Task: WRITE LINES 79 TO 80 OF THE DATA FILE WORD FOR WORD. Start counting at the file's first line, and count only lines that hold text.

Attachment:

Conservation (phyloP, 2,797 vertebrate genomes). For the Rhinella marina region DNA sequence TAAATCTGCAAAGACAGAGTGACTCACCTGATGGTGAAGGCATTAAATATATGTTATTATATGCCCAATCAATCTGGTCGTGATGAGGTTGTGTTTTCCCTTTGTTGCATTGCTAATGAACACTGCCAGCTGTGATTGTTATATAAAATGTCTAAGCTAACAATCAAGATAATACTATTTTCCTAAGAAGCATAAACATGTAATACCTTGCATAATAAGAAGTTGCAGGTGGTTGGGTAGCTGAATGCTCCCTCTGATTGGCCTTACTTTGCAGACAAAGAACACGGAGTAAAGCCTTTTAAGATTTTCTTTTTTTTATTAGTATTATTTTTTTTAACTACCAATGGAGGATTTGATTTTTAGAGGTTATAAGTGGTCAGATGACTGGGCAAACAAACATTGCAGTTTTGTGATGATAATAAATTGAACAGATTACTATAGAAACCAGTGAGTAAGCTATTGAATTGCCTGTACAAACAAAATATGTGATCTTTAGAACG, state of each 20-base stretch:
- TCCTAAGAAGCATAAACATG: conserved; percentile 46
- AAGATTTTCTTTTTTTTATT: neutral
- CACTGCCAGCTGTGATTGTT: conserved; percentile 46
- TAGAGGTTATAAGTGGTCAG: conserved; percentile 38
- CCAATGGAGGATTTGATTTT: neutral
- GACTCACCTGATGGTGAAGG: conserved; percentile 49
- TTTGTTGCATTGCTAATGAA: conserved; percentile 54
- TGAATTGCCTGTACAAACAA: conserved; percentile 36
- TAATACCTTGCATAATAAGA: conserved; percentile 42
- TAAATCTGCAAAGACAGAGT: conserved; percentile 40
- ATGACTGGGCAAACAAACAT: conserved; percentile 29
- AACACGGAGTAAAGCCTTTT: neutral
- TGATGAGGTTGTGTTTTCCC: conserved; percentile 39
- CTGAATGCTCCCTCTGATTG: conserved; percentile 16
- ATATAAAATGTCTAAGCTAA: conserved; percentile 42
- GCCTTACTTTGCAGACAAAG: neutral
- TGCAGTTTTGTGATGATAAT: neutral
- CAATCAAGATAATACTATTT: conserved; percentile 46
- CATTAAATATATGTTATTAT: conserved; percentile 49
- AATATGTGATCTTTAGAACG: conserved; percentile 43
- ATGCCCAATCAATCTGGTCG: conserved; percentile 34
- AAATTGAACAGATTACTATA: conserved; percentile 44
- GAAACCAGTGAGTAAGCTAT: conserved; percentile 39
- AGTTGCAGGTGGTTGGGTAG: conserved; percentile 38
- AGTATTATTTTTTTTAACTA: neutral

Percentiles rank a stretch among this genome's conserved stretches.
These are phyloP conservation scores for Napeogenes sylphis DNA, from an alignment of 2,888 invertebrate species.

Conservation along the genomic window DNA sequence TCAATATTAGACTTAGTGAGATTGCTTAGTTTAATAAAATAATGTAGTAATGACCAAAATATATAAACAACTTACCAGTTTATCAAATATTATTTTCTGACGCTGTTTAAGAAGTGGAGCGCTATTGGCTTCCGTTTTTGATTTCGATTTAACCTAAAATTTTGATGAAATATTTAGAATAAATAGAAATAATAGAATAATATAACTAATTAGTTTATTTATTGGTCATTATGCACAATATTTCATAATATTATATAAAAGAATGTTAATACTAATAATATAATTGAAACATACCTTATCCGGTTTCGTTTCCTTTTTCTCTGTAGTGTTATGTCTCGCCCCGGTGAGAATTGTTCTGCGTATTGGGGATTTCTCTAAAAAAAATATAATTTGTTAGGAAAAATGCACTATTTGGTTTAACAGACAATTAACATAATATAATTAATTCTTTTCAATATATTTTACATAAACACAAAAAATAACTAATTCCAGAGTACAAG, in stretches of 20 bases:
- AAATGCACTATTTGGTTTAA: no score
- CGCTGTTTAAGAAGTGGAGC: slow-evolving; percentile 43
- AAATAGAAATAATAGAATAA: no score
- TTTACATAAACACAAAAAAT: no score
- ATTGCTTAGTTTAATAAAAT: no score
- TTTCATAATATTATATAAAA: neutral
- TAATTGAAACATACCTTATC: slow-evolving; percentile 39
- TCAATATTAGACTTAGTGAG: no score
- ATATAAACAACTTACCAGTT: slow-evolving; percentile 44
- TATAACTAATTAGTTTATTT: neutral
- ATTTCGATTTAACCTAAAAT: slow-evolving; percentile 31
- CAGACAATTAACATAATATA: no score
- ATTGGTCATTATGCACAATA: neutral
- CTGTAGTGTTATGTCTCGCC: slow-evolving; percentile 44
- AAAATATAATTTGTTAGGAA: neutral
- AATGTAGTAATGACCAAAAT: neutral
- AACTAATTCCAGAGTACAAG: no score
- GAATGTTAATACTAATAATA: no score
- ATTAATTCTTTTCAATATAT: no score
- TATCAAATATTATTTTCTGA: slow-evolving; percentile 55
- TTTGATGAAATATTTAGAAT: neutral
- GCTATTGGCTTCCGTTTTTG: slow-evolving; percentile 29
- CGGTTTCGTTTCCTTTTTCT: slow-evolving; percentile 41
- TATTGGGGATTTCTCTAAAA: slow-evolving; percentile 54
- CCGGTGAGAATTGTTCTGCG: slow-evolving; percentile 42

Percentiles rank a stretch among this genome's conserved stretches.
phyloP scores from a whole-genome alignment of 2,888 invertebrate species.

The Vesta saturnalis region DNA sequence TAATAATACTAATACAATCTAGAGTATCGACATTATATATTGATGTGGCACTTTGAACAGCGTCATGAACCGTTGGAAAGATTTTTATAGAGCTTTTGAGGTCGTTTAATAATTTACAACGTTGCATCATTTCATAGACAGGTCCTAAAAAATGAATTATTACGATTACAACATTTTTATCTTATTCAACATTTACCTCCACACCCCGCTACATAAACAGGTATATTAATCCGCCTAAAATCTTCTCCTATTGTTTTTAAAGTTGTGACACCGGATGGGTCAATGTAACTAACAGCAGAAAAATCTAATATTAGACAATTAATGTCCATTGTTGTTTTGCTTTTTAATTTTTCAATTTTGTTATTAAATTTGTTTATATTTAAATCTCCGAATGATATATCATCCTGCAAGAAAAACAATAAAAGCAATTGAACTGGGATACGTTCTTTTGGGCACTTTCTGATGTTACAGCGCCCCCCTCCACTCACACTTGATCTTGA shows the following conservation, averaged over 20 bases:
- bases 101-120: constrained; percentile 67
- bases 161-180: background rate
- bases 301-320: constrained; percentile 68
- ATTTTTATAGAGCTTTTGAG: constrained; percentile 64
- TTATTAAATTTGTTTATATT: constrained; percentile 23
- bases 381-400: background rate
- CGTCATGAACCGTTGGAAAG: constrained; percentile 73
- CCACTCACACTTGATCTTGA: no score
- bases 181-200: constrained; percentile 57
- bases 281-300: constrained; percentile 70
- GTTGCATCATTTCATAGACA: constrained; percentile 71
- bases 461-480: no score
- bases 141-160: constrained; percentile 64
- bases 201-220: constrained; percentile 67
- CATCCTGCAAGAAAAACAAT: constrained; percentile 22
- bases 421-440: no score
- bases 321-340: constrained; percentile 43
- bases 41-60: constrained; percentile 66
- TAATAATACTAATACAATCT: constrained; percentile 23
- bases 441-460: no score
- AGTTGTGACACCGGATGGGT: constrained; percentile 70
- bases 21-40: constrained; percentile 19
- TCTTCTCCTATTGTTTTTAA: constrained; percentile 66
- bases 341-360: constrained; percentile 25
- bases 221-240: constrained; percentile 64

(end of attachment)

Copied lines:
- bases 21-40: constrained; percentile 19
- TCTTCTCCTATTGTTTTTAA: constrained; percentile 66